Who Went to Manzanar?

Japanese Americans Wait for Special Train to Take Them to Manzanar War Relocation Center

Rather, Who Was Sent to Manzanar?  It was not a voluntary act.  There were wholesale violations of civil liberties in moving thousands of Americans of Japanese ancestry to the WRA Camps. Some people did theoretically “Volunteer” to go to the camps in the early days. In reality, they were coerced by circumstance to go to the camps. There can be no volunteering when there is a climate of mass hysteria, when there are widespread threats of violence and expressions of hatred, when the media are fanning the flames, when most politicians are pandering to the fear mongers and fear mongering themselves,  and when the government orders you to abandon virtually all you own and to prepare to leave for an unknown destination, with only what you can carry.

Who was sent to Manzanar?  Where did they live at the time of being sent? What was their background? What was their citizenship status?  Those are the things I’d like to address briefly in this post.

Americans… of Japanese Ancestry… Were sent to Prison Camps. They were not tried and convicted, even in a Kangaroo court. They had no due process. They were guilty only of being Japanese Americans. Those who were sent to the camps were either first generation (Issei) or second generation (Nisei) Japanese Americans. The Issei were immigrants who had come to America for a better future for their families. The Nisei had been born in the United States.

The Majority lived in Los Angeles at the time they were taken to Manzanar. Others came from cites elsewhere in California and in Washington state.

The Americans who were imprisoned in the WRA Camps came from a wide variety of experience.  They were shop owners, commercial fishermen (who owned their boats), farmers (tenant farmers because they were precluded by federal law from owning farmland), orchardists, nurserymen, landscape gardeners, restaurant owners, chefs, writers, doctors, nurses, dentists, professors, and every form of working person. They were husbands and wives and children in tight knit families.  They were single people. They were prosperous families and families who struggled with fewer resources. They were people who owned their own homes and people who rented apartments. They were people who owned cars and people who depended upon public transportation.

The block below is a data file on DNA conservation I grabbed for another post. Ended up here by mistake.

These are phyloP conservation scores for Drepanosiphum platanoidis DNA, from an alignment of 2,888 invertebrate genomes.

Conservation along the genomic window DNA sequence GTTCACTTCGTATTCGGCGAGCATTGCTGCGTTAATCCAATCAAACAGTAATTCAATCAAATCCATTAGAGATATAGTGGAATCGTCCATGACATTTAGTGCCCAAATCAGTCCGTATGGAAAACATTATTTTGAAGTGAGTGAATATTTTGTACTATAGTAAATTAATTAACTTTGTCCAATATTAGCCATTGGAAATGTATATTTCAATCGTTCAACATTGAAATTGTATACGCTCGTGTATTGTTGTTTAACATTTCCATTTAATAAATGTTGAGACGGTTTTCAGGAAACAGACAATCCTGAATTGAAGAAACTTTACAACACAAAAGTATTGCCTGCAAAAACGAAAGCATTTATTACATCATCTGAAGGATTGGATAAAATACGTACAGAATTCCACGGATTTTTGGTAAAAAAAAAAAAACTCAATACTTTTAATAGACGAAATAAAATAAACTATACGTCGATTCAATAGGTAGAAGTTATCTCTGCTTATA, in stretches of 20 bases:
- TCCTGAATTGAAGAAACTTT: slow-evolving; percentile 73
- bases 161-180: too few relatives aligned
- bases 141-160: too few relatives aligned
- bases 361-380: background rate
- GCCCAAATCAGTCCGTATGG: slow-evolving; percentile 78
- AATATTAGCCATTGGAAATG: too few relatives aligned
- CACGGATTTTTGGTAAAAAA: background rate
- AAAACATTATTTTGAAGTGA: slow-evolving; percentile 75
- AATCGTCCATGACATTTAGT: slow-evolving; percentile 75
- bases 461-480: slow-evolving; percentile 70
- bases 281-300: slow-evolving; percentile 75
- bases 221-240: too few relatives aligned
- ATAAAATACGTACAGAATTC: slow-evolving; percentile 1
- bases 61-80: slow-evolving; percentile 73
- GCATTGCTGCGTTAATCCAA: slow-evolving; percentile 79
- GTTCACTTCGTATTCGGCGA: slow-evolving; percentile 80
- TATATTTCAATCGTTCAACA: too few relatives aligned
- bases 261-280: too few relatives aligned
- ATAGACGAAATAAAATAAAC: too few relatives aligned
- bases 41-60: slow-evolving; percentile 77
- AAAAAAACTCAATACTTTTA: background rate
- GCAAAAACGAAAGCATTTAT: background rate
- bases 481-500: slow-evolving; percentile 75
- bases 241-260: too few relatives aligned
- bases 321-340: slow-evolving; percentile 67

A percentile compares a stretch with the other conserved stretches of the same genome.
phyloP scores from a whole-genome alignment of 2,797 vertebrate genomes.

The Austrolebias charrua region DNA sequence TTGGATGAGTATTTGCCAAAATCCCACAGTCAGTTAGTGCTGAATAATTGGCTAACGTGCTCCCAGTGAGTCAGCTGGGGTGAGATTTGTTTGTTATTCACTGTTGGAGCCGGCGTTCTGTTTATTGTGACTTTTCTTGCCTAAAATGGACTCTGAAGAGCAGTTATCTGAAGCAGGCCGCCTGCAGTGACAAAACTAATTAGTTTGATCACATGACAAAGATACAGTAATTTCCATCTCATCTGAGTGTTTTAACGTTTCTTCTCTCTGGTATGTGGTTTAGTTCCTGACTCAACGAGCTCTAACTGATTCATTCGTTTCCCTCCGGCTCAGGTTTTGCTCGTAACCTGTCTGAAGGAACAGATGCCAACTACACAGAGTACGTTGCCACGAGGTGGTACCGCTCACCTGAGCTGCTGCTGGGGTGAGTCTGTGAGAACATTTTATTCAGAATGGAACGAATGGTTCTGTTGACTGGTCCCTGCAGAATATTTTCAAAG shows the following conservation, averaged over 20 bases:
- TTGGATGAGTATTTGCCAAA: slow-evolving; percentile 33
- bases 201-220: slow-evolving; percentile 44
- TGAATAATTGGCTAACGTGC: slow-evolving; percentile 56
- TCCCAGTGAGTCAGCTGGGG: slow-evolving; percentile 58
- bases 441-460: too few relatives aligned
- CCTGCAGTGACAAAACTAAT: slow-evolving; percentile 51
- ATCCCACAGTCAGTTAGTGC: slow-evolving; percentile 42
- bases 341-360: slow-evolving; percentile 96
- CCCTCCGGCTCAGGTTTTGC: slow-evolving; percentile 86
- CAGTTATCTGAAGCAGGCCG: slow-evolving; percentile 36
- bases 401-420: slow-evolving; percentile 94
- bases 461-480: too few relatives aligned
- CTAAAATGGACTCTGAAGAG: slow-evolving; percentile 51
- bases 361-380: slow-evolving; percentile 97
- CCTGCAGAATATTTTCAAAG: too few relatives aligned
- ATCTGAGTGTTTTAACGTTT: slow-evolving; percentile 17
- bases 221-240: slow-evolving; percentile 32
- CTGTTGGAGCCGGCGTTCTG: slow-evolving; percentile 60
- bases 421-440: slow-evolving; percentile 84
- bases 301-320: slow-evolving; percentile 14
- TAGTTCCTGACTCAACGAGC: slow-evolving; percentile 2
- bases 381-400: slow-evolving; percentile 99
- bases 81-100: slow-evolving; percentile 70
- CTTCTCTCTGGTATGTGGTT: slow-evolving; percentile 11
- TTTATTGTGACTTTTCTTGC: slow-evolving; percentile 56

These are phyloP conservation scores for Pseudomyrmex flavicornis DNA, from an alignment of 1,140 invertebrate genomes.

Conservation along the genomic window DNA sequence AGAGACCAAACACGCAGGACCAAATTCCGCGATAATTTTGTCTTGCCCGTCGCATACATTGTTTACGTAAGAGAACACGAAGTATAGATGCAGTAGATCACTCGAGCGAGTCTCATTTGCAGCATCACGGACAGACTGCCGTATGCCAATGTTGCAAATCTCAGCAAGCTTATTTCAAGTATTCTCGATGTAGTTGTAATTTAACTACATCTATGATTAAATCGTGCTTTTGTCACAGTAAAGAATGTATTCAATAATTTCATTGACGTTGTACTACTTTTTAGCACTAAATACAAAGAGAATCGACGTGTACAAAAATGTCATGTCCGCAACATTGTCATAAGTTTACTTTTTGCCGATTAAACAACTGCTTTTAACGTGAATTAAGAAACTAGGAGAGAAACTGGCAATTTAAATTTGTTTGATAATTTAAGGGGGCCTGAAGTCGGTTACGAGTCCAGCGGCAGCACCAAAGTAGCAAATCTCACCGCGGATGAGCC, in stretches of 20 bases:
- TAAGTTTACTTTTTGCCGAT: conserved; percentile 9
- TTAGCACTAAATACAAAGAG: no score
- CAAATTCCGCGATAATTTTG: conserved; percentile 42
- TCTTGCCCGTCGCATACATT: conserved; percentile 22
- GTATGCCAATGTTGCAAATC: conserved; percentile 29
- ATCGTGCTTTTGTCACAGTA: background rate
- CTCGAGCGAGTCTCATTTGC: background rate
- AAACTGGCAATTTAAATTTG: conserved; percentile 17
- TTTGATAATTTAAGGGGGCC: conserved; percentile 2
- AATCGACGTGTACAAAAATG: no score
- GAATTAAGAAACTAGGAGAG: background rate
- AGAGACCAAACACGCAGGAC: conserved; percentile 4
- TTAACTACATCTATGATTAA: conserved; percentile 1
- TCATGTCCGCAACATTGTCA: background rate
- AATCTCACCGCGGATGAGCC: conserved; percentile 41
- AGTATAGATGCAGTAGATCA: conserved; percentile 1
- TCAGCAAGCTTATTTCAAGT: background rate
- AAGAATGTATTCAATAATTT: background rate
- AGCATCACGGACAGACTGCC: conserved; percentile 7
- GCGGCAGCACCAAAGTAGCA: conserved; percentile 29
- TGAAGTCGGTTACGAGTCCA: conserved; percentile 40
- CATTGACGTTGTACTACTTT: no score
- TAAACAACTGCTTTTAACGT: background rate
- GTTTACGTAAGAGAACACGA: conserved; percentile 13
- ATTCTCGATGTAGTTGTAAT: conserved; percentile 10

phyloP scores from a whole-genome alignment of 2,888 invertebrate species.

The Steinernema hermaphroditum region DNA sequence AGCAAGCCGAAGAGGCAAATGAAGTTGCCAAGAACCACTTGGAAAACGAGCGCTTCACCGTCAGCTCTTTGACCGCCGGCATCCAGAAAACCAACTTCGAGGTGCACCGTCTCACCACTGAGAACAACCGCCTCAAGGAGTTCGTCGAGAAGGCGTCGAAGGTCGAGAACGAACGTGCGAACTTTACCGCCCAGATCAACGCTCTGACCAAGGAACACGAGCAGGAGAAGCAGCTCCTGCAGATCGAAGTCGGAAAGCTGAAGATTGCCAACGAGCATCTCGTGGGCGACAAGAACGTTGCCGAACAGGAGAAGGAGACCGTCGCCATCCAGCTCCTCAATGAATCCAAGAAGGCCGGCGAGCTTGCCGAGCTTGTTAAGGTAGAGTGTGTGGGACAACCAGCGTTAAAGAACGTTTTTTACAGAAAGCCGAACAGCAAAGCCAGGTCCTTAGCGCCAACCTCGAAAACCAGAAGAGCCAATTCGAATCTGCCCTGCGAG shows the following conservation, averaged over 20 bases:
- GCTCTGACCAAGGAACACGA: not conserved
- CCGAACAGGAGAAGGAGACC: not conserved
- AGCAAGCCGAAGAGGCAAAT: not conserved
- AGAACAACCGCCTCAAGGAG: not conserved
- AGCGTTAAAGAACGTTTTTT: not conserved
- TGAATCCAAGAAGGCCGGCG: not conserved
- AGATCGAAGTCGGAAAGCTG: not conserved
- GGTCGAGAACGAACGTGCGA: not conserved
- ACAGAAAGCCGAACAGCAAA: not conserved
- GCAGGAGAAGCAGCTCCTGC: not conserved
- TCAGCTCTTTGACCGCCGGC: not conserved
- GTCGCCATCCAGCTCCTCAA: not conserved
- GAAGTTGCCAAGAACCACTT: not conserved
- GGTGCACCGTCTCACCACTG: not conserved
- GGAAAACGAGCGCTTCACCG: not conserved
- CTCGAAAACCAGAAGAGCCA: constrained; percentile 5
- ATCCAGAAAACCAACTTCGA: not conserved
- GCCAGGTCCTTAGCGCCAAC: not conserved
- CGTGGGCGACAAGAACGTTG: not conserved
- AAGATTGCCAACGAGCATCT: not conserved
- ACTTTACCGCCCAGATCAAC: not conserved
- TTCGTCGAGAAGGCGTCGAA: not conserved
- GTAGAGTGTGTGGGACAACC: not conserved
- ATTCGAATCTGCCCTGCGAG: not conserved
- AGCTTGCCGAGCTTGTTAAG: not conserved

These Americans were accused of being disloyal. Some government officials, including Lt. General John DeWitt, suggested (based upon no evidence or intelligence data whatsoever) that there was a “Fifth Column” of traitors among these Americans who were waiting to collaborate with a Japanese invasion of the West Coast of the United States.  Richard Reeves, in his book “Infamy,” notes that “In fact there was not a single American of Japanese descent, alien or citizen, charged with espionage or sabotage during the war.” (p. xvi in his introduction). Among all of the cruelties of this chapter in American history, the charge of disloyalty was perhaps the most stinging.

“In fact there was not a single American of Japanese descent, alien or citizen, charged with espionage or sabotage during the war.”

Richard Reeves, in Infamy, p. xvi

Two thirds of these Americans were citizens.  The second generation Nisei were American citizens by birth.  One third of these Americans had been denied citizenship by law.  The first generation Issei, who had immigrated to the United States for a better future, were denied U.S. citizenship by a series of federal government actions and federal laws.  In 1911, the U.S. Bureau of Immigration and Naturalization ordered that declarations of intent to file for citizenship could only be received from whites and people of African descent.  The Immigration Act of 1924 declared that no alien ineligible for citizenship would be admitted into the country. In 1952, Congress passed Public 414, allowing Japanese aliens to become naturalized U.S. citizens.

“The name Manzanar didn’t mean anything to us when we left Boyle Heights. We didn’t know where it was or what it was. We went because the government ordered us to.”

Jeanne Wakatsuki Houston, Farewell to Manzanar, p. 17

Next Steps on the Journey… In 12 days, I set out for Manzanar, driving in my GMC.

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Grace and peace,

Art

 

 

2 Comments on “Who Went to Manzanar?

  1. Thanks Carol! The parallels are profoundly troubling… It makes me want to learn as much as I can about the nature of the discussions, commentaries, hysteria, and political positions back in those days…

    Like

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